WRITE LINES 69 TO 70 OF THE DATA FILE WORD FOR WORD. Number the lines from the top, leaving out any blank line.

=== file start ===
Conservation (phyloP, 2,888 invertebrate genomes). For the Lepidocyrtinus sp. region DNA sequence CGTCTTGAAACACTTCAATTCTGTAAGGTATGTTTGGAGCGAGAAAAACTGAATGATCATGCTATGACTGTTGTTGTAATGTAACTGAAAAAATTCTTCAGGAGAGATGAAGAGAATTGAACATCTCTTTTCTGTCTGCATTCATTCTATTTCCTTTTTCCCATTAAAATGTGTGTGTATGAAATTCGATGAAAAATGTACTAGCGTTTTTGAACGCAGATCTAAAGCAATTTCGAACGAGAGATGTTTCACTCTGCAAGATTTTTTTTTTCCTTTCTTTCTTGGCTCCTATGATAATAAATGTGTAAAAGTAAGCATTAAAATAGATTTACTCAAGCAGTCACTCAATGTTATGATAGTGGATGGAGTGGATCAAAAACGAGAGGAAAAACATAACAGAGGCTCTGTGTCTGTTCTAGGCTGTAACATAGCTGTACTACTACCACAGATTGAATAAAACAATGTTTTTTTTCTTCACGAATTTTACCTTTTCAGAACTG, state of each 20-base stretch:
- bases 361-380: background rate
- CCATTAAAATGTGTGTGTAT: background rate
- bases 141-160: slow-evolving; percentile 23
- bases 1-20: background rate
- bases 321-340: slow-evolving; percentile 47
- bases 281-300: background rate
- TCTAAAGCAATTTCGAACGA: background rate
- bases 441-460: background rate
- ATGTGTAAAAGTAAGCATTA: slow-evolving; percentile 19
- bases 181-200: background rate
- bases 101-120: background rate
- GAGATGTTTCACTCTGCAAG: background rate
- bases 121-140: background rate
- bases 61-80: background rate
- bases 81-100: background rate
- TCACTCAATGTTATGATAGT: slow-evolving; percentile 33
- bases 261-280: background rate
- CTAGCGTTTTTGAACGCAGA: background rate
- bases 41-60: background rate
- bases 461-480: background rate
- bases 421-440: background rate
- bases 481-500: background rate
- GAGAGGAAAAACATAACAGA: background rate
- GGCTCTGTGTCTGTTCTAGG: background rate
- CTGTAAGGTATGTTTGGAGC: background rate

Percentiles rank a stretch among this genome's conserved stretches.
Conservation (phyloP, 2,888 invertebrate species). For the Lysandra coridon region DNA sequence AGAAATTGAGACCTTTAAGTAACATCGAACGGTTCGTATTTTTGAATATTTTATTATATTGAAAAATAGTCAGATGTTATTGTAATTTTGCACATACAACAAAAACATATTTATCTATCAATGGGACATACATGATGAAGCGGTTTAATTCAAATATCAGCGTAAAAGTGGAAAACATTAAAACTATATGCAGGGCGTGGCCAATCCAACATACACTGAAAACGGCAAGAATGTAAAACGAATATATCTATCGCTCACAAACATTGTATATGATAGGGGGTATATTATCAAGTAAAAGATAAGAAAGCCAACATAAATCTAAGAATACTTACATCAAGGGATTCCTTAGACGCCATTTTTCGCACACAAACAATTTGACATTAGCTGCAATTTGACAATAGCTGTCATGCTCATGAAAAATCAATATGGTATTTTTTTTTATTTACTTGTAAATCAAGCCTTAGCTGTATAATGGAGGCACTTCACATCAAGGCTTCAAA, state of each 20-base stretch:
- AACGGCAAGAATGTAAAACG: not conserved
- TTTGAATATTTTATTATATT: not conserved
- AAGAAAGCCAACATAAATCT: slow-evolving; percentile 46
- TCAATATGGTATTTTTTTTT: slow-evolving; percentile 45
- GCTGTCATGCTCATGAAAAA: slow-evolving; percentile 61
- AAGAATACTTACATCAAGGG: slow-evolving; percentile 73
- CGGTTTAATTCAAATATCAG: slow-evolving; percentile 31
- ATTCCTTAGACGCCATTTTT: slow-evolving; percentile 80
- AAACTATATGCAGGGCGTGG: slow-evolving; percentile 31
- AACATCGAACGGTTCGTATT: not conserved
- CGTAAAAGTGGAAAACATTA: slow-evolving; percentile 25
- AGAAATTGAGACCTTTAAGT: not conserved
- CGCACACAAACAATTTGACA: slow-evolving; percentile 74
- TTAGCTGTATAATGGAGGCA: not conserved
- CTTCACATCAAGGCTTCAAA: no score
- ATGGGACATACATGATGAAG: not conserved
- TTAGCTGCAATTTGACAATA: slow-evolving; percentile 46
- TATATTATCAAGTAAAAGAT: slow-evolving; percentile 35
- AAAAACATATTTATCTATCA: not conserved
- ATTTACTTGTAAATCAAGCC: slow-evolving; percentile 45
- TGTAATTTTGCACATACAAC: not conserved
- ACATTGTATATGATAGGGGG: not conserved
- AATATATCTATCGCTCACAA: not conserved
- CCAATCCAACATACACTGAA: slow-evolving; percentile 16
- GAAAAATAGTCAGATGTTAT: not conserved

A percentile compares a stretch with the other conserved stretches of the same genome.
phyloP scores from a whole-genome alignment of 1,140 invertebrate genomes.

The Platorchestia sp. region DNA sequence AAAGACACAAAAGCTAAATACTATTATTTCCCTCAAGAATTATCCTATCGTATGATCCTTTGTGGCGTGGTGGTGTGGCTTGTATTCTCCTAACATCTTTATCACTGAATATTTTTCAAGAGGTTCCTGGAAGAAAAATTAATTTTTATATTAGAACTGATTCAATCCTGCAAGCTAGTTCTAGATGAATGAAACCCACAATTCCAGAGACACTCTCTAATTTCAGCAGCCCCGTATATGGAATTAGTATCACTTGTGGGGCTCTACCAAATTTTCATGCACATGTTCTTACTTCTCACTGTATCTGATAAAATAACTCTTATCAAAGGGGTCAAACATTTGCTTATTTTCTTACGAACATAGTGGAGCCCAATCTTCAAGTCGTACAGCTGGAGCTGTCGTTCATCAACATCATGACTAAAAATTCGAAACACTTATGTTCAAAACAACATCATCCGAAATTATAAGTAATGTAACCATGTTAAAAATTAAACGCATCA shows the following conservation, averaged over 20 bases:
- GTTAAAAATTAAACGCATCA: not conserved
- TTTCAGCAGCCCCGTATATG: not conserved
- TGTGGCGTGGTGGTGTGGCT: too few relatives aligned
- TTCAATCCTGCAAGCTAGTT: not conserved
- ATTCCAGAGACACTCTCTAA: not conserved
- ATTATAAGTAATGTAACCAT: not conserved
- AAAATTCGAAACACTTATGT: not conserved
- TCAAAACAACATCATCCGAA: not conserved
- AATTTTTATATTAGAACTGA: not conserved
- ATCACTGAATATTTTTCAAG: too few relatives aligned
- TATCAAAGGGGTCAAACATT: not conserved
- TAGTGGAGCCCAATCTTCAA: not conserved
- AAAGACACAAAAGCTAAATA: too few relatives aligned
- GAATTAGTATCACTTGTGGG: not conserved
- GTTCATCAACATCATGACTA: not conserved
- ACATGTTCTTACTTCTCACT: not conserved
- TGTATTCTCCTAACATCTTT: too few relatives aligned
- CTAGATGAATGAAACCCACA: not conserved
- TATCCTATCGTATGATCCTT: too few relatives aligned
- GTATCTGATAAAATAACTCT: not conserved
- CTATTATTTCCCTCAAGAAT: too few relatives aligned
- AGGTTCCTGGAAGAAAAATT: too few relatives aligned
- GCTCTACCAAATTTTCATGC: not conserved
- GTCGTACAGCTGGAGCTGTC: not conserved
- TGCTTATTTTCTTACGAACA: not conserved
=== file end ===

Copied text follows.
- AAAGACACAAAAGCTAAATA: too few relatives aligned
- GAATTAGTATCACTTGTGGG: not conserved